FIG. 2 is a block diagram of a feature generation component of FIG. 1 for extracting features from call data, consistent with various embodiments. In some embodiments, the feature generation component 111 includes an ASR component 210, an NLP component 225, an affect component 215 and a metadata component 220. The ASR component 210 can analyze call data 205, e.g., a voice recording, and produce a transcription, vocabulary, and a language model of the conversation. The NLP component 225 can extract semantic information, such as key objection handling responses, from the output of the ASR component 210. The affect component 215 can analyze the call data 205 for emotional signals and personality traits (e.g., likeability, extroversion/introversion, and trustworthiness) as well as general personal attributes such as gender, age, and accent of the participants. The metadata component 220 can extract data regarding conversation flow (e.g., who spoke when, and how much silence and overlap occurred). In some embodiments, the above components can process the call data 105 in parallel. The output of the components can be generated as features 115 of the conversations, which can be analyzed to determine outcomes of the conversations.

The ASR component 210 may be tuned for specific applications, e.g., for sales calls. The features produced by the ASR component 210 may include full transcripts, vocabularies, statistical language models (e.g., transition probabilities), histograms of word occurrences (“bag of words”), weighted histograms (where words are weighted according to their contextual salience, using e.g., a Term Frequency-Inverse Document Frequency (TF-IDF) scheme), n-best results, or any other data available from the component's lattice, such as phoneme time-stamps, etc. The ASR component 210 may also be used to extract meta-linguistic features such as laughter, hesitation, gasping, background noise, etc. The ASR features can be extracted separately for the representative and the customer, and may be recorded separately for multiple speakers on each side of the conversation.

The NLP component 225 processes the text to produce various semantic features, e.g., identification of topics, identification of open-ended questions, identification of objections and their correlation with specific questions, named entity recognition (NER), identification of relations between entities, identification of competitors and/or products, identification of key phrases and keywords (either predetermined, or identified using salience heuristics such as TF-IDF), etc. Additional features that may be extracted by the NLP component 225 can be summarizations of utterances and various natural language entailments. The NLP features can be extracted separately for the representative and the customer, and may be recorded separately for multiple speakers on each side of the conversation.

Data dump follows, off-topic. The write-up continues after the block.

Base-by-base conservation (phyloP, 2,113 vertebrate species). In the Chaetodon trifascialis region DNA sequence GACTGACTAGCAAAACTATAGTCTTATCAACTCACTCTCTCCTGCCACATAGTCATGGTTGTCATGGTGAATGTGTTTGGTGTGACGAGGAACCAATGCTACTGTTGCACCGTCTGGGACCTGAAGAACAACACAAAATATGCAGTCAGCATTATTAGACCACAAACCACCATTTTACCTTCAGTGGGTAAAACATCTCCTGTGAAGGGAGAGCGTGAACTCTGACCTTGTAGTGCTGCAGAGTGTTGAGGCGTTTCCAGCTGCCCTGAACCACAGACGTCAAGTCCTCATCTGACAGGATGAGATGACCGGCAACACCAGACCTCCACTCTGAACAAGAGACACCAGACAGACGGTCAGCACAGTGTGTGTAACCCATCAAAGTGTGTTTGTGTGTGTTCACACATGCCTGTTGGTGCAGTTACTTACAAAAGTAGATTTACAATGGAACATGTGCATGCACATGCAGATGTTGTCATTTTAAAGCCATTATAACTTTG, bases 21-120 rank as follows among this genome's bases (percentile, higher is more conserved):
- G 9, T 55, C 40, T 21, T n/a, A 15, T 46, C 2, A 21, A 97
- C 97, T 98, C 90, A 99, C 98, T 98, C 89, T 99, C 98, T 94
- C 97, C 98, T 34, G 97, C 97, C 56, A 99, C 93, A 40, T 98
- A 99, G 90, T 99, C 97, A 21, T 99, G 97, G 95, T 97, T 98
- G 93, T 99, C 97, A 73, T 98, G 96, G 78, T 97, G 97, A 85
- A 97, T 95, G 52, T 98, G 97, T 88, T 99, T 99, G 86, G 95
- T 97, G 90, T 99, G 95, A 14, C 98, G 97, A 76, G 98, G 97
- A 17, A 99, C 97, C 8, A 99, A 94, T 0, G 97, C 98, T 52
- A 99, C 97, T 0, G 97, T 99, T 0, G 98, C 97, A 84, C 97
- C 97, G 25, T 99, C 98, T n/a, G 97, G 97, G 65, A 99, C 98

The affect component 215 can extract low-level features and high-level features. The low-level features can refer to the voice signal itself and can include features such as speech rate, speech volume, tone, timber, range of pitch, as well as any statistical data over such features (e.g., maximal speech rate, mean volume, duration of speech over given pitch, standard deviation of pitch range, etc.). The high-level features can refer to learned abstractions and can include identified emotions (e.g., fear, anger, happiness, timidity, fatigue, etc.) as well as perceived personality traits (e.g., trustworthiness, engagement, likeability, dominance, etc.) and perceived or absolute personal attributes such as age, accent, and gender. Emotion identification, personality trait identification, and personal attributes, may be trained independently to produce models incorporated by the affect component, or trained using the human judgment tags optionally provided to the offline analysis component. In some embodiments, the affect component 215 can also extract features, such as a speaker engagement metric (“wow” metric), which measures how engaged a participant was in the conversation, e.g., based on the usage of vocabulary, rate of speech, pitch change. For example, the usage of phrase “Oh! cool” can indicate a higher degree of engagement than the phrase “cool!”. In another example, the same phrase but said in different pitches or pitch ranges can indicate different degrees of engagement. All features extracted by the affect component 215 may or may not include a corresponding confidence level, which can be used in modeling outcomes. The affect features can be extracted separately for the representative and the customer, and may be recorded separately for multiple speakers on each side of the conversation.